Monday, October 24, 2005

Vae, Celebrity

So Madonna is now upset about the world that she festered, errr... "fostered," and wants to shield her kids from it? This from a woman who makes claims to a religious cult that violently rejects her (kaballah, by definition, is male-only).

Her nickname was "The Material Girl." Her best selling book, "Sex," is soft-core pornography shots of her posing naked in various places, most of which were illegal. Her stage act included scenes of group sex, lesbian sex, self-sex, and S&M. The last time her career had any real visibility in the press was when she french kissed Britney Spears on live TV, although this past weekend she romped around for MTV wearing very little. I'm not sure how Kaballah feels about women french kissing other women or romping around in revealing outfits, but it doesn't seem to bother her.

It's EVERYONE ELSE doing the same thing that seems to bother her. Yes, she now bemoans the very situation that she created. Classic.

Hollywood is in a slump. The film industry is in a slump. Madonna is in a slump. Music sales are in a slump. Concrete is in a slump... ok, so it's not, but that's one of my favorite tests for concrete, the "slump test," and I thought it fit here.

Entertainment is not in a slump, but "Celebrity" certainly is. And it's not just a slump, it's a death-spiral. Not bottomless, but major.

Like so many other things, economics explains it oh-too-well.

You see, the supply of entertainment has shifted. A lot. Not a change in the quantity supplied, mind you (which is a shift of the demand curve, along a supply curve), but a complete shift in the supply curve. At any and all prices, in real dollars, the quantity of entertainment available has dramatically increased.

Want proof? What are you doing right now? You're reading this. Hopefully you are being entertained or, if you are liberal, frustrated. Either way, you are participating in a Leisure Activity that is a partial substitute for seeing a movie, watching TV, reading a magazine, etc.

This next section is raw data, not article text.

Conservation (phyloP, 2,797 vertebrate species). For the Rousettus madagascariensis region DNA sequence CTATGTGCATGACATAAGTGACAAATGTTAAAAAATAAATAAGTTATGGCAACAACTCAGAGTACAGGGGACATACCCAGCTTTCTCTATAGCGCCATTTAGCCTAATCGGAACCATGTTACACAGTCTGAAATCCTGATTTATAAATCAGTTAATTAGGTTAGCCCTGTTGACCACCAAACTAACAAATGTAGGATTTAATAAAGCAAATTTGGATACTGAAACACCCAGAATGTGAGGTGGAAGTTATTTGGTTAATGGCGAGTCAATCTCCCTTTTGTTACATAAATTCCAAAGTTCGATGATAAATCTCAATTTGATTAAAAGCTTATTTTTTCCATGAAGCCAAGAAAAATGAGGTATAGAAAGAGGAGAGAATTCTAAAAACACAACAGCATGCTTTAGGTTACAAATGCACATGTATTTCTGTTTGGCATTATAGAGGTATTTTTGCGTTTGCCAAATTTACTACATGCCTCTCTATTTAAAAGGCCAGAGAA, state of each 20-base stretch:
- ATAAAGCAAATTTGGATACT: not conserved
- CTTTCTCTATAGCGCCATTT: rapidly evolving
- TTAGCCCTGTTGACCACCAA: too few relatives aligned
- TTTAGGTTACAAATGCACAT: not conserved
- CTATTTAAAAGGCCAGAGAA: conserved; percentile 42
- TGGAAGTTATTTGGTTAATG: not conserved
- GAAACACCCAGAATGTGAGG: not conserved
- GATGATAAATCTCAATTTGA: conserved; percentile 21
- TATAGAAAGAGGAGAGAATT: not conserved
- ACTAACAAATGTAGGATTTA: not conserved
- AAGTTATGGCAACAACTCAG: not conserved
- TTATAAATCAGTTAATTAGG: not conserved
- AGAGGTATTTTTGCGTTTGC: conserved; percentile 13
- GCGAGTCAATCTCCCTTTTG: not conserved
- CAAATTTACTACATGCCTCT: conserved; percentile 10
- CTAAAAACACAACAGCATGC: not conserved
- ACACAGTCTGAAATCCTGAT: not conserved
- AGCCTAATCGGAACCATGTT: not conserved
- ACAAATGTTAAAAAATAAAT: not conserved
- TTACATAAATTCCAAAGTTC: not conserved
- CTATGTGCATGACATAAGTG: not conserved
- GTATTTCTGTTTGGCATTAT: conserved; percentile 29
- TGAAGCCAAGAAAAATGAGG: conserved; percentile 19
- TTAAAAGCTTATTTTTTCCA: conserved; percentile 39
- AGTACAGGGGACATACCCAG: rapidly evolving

And you are doing it for very little money. How little? For less than $20/month you get everything the internet has to offer. News, music videos, online "radio," etc. That is a textbook example of the substitution effect or, if you prefer, an actual shift in the supply curve (if you broaden the market to be "entertainment," which is a very broad term).

How is it that you pay less for entertainment, and yet get more of it? Easy: technology. Your PC runs your business, but the same PC will bring you the news, weather, and just about anything else you want. It will play your DVD's, in surround sound. Your iPod will take much of that same functionality and make it mobile. Your cellphone, ditto.

All around the world people are competing for your entertainment dollar, a competition only made possible via technology.

When the only place to see a movie was a theater, theater's boomed. Then came TV, etc., etc., etc...

And here's the really interesting thing to consider: Madonna and others like here are "marked men." Nobody in their right mind doubts that "virtual entertainers" are rapidly overtaking real flesh and blood.

How far will it go? Will "Madden 2020" offer online games that rival Monday Night Football? I'm not sure about that, and I believe sports and music are somewhat protected from being replaced by phosphors. But not actors. Oh, no, not actors.

The day is fast coming when virtual actors will rule the screen.

Vae, Celebrity, indeed...


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